Rights Group Urges Parly To Ensure Disclosure Of Mining Deals

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By Felix Matasva

A PUBLIC  interest law organisation, the Zimbabwe Environmental Law Association (ZELA) says Zimbabwe must avoid being gullible to foreign investors by ensuring the rights of local communities are not jeopardised.

In a statement to commemorate Human Rights Day, ZELA noted the “Zimbabwe is open for business” mantra must integrate sustainability and strict adherence to human rights.

“Zimbabwe must be cautious and avoid falling into the trap of elevating the needs of foreign investors at the expense of the local communities and the rights of locals,” it said.

“There must be robust fidelity to constitutional provisions that promote responsible resource management and fiscal accountability.”

The natural resources governance watchdog emphasised the need for businesses in Zimbabwe to respect, protect, promote, and fulfill human rights.

“Abuse of human rights in business and specifically in mining has a direct correlation with poor resource governance. To address mineral leakages, ZELA recommends that policies must be adopted and enforced, to address leakages and illicit flows, including curbing transfer pricing and trade mis-invoicing.”

ZELA urged the government to harmonise its tax regime by making disclosures of tax incentives.

It said it was annoyed by widespread violations of fundamental rights within the southern African nation’s mining sector.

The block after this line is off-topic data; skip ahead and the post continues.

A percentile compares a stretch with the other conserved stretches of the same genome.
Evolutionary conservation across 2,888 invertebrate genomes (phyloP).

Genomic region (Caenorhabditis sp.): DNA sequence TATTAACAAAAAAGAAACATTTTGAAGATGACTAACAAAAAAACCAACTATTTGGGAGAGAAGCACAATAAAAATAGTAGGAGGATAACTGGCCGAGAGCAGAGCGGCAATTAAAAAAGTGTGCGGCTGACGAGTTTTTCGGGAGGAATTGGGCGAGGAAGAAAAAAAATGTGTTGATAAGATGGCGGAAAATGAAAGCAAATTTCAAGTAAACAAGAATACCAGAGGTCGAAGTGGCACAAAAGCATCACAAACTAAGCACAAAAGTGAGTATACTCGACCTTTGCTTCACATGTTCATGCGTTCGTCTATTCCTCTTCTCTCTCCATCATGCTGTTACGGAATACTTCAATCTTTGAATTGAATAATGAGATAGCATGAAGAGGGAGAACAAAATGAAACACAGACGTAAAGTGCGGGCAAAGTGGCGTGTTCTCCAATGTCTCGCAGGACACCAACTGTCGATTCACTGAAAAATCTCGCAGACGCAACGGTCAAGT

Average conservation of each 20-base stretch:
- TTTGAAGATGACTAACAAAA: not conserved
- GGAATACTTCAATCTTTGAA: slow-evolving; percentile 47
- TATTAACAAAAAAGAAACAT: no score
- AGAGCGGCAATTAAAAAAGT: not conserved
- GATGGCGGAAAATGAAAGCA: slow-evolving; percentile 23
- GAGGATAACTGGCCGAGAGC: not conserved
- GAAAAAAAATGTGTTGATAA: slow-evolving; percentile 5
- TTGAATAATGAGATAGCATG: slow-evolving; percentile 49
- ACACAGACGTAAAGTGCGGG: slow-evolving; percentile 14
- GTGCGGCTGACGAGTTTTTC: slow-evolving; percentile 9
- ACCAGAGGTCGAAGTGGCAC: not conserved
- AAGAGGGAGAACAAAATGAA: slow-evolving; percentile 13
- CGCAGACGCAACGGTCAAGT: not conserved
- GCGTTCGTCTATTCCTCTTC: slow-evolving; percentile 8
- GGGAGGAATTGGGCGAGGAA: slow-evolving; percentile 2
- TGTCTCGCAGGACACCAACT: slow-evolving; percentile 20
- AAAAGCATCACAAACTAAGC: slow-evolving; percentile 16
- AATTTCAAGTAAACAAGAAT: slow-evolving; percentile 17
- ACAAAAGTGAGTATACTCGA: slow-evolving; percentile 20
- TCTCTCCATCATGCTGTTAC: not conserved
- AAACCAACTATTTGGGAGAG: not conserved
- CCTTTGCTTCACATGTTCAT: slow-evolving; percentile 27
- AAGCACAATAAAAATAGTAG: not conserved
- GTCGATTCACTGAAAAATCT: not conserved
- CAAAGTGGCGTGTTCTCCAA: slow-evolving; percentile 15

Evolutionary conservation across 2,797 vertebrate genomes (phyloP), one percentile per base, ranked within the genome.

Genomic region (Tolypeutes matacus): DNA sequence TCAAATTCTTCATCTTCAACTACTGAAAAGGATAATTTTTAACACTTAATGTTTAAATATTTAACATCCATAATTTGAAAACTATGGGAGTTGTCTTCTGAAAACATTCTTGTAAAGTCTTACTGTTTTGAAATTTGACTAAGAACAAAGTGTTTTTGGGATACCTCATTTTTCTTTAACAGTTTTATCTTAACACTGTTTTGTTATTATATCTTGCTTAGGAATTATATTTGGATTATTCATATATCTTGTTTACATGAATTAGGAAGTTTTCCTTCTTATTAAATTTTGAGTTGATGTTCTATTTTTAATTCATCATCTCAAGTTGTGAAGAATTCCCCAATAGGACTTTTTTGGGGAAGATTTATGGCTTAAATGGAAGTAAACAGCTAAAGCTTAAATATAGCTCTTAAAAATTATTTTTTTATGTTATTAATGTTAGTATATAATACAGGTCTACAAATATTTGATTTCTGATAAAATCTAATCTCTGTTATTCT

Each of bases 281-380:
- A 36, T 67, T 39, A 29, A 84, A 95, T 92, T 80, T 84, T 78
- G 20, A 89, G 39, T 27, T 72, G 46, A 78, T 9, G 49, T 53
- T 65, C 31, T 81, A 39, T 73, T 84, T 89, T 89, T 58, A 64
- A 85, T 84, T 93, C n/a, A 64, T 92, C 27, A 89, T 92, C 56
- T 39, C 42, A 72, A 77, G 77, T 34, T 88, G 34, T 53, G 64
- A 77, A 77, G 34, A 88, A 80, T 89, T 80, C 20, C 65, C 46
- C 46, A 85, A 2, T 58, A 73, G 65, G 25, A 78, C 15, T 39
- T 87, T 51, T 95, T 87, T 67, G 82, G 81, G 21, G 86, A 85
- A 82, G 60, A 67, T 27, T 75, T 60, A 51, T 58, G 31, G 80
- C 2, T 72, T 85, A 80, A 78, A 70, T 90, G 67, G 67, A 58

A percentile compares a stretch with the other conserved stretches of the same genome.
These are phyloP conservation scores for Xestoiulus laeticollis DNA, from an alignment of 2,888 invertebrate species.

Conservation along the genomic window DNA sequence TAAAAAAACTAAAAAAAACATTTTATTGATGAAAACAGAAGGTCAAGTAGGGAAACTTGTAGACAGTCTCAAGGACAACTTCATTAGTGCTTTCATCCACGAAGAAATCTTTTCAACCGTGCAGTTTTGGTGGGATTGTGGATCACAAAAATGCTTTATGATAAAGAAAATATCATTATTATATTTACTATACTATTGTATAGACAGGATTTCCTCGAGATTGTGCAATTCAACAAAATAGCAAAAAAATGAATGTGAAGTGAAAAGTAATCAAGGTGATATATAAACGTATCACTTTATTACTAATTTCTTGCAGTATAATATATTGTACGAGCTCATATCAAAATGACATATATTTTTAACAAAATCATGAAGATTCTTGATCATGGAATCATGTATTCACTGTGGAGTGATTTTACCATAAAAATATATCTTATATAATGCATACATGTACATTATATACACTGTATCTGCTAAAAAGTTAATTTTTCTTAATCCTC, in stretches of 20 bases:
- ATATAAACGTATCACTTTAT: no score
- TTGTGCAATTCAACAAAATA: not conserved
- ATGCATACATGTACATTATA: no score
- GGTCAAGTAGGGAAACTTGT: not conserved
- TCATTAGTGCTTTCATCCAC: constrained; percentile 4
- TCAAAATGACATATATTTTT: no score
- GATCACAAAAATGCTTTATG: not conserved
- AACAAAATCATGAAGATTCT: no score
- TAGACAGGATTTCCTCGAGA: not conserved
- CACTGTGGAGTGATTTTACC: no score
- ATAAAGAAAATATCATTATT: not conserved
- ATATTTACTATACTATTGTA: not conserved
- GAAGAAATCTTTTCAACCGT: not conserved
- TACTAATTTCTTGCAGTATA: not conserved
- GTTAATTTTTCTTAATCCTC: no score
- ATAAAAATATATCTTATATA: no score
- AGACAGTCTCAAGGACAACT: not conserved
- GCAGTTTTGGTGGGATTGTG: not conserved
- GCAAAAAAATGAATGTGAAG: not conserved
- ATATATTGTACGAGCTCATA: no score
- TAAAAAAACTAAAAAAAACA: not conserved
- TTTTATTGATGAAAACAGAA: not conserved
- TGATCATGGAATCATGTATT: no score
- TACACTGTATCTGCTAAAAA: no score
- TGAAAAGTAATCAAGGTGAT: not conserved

“This includes development-induced displacements without the free, prior, and informed consent of traditional communities. Relocation plans should be carefully made, with full consent of the concerned people so that no affected person, group, or community has their standard of living, culture and social cohesion diminished as a result.

“Therefore, communities must be afforded an opportunity to participate in decision-making in matters which would affect their rights.”

ZELA also called on the Parliament to foster a clear reporting and disclosure framework to ensure the state adhered to relevant constitutional obligations.

“Historically, there is a mismatch between human rights standards and practice when it comes to businesses. There is a need for a clear policy on human rights principles guiding business in Zimbabwe and to ensure a deliberate process of aligning the principles with business practice.

“A good investment policy must have a strong human rights component and a strong legal system to support the realisation of the rights of all affected people.”